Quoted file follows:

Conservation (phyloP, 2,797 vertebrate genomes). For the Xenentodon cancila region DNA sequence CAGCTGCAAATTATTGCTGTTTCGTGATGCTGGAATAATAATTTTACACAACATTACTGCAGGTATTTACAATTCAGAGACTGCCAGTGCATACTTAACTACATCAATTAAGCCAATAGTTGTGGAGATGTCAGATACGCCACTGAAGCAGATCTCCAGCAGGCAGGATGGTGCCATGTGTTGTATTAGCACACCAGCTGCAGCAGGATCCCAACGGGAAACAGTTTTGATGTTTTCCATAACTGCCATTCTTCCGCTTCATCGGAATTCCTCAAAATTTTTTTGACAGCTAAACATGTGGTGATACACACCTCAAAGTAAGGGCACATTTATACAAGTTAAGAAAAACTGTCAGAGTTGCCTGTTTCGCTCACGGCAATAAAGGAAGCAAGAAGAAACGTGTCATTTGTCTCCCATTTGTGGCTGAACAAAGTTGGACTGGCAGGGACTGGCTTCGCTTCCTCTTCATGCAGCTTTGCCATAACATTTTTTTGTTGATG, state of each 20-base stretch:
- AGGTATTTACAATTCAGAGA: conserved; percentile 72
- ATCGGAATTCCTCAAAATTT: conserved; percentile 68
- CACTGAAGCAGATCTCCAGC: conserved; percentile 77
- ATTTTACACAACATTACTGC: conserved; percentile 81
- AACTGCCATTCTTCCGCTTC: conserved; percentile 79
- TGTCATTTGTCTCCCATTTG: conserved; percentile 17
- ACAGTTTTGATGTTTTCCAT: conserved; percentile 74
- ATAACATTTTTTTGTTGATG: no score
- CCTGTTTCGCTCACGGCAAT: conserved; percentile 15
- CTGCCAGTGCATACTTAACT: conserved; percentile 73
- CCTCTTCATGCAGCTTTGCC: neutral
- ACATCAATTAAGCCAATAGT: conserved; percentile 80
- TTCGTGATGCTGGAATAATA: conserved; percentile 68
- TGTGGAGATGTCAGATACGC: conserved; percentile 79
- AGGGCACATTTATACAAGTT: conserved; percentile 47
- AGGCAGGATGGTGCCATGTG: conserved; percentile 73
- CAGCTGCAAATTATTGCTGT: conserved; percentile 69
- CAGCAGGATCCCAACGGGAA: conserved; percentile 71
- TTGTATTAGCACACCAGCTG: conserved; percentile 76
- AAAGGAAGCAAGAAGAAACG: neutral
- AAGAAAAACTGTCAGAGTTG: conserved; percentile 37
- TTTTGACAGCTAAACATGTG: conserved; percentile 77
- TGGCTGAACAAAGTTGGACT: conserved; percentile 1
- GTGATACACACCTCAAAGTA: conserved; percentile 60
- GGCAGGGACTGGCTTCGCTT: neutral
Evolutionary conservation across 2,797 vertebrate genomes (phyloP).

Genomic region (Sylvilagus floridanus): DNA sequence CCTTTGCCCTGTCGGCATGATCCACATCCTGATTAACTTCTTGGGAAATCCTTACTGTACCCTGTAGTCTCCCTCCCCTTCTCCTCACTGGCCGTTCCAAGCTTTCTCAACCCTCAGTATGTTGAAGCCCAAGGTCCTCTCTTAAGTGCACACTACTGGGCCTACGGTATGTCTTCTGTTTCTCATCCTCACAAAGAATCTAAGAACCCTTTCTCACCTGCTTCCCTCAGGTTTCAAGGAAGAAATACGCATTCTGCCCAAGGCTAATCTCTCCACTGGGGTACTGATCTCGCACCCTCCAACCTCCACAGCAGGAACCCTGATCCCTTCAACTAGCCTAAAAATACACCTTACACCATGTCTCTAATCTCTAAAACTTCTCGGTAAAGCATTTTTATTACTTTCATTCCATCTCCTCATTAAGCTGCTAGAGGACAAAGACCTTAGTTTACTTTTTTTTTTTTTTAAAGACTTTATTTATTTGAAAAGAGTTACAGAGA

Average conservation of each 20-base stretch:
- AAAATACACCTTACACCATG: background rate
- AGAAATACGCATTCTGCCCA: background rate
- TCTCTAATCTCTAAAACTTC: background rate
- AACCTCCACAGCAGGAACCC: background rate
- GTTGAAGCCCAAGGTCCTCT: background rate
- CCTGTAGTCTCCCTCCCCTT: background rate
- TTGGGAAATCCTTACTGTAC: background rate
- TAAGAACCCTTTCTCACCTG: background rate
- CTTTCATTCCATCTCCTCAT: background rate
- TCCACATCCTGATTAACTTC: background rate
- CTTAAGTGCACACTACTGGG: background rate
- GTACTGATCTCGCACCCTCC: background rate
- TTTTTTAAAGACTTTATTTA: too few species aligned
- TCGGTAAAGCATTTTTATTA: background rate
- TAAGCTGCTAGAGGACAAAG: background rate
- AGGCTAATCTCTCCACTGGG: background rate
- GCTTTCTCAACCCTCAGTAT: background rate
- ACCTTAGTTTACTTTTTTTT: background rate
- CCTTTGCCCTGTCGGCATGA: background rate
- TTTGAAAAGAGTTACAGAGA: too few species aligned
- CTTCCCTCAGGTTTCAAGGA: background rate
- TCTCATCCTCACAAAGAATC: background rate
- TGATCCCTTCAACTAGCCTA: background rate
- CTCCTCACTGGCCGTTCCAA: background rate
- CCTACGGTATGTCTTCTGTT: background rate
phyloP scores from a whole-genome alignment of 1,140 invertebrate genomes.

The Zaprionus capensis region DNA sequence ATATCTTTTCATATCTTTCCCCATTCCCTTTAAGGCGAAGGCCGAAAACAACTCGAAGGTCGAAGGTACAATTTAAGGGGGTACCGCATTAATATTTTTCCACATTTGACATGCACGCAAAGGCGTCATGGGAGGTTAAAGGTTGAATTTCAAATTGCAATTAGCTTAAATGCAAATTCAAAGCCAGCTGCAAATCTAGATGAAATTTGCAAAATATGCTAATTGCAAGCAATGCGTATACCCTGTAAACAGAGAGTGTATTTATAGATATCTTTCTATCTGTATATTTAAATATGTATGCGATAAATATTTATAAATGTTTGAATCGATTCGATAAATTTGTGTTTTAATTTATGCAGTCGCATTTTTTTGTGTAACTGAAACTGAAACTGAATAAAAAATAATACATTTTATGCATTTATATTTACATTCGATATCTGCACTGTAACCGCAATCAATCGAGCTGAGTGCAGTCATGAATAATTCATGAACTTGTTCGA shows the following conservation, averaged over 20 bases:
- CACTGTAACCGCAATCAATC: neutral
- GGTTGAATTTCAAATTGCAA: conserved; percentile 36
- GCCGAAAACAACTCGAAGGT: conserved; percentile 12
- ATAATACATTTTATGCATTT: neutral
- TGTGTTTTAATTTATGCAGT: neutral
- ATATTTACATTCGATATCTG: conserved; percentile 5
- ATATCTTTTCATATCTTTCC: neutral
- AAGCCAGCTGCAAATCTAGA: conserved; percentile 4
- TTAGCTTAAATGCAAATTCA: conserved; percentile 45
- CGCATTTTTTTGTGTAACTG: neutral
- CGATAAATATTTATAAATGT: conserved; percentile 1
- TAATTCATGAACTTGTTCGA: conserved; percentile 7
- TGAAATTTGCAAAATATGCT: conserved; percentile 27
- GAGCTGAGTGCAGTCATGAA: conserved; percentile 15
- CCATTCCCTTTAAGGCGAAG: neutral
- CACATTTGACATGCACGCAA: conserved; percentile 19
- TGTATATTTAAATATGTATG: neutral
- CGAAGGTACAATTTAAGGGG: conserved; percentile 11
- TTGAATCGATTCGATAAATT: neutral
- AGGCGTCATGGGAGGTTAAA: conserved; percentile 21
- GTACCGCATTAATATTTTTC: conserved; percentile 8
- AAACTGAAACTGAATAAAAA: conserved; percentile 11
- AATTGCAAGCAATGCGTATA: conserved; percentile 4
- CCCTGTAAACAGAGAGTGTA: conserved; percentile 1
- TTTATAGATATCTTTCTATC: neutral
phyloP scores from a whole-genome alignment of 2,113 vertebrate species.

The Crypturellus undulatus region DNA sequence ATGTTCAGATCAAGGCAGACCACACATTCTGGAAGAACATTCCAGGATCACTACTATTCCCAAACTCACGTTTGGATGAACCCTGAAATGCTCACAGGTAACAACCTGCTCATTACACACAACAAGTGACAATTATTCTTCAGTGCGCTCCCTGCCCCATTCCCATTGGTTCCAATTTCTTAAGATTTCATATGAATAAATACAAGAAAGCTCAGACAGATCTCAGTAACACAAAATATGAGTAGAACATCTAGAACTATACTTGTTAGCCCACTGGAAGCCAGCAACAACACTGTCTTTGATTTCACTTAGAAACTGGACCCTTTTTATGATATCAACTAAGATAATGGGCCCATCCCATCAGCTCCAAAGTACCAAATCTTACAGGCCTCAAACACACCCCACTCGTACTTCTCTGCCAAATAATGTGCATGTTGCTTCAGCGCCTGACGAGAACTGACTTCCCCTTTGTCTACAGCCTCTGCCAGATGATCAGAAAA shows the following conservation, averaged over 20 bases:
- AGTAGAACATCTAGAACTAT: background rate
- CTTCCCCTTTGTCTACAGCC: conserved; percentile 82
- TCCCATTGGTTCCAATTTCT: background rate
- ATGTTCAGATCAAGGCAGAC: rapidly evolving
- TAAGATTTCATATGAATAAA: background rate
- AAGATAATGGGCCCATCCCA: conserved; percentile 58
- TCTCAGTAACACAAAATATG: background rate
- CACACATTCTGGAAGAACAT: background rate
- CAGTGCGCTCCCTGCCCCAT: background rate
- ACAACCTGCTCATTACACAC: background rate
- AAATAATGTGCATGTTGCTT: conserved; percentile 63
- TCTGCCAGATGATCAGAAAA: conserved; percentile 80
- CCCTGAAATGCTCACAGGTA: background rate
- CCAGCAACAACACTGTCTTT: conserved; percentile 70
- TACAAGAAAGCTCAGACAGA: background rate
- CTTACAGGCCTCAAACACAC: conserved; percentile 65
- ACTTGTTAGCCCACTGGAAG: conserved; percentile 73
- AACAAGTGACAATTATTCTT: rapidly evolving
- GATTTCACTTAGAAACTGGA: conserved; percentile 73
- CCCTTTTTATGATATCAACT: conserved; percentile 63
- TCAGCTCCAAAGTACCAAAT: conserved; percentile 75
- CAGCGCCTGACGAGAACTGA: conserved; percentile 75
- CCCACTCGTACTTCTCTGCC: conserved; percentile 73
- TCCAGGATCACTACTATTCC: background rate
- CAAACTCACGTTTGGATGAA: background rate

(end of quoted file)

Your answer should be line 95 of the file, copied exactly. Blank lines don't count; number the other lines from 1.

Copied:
- TCTGCCAGATGATCAGAAAA: conserved; percentile 80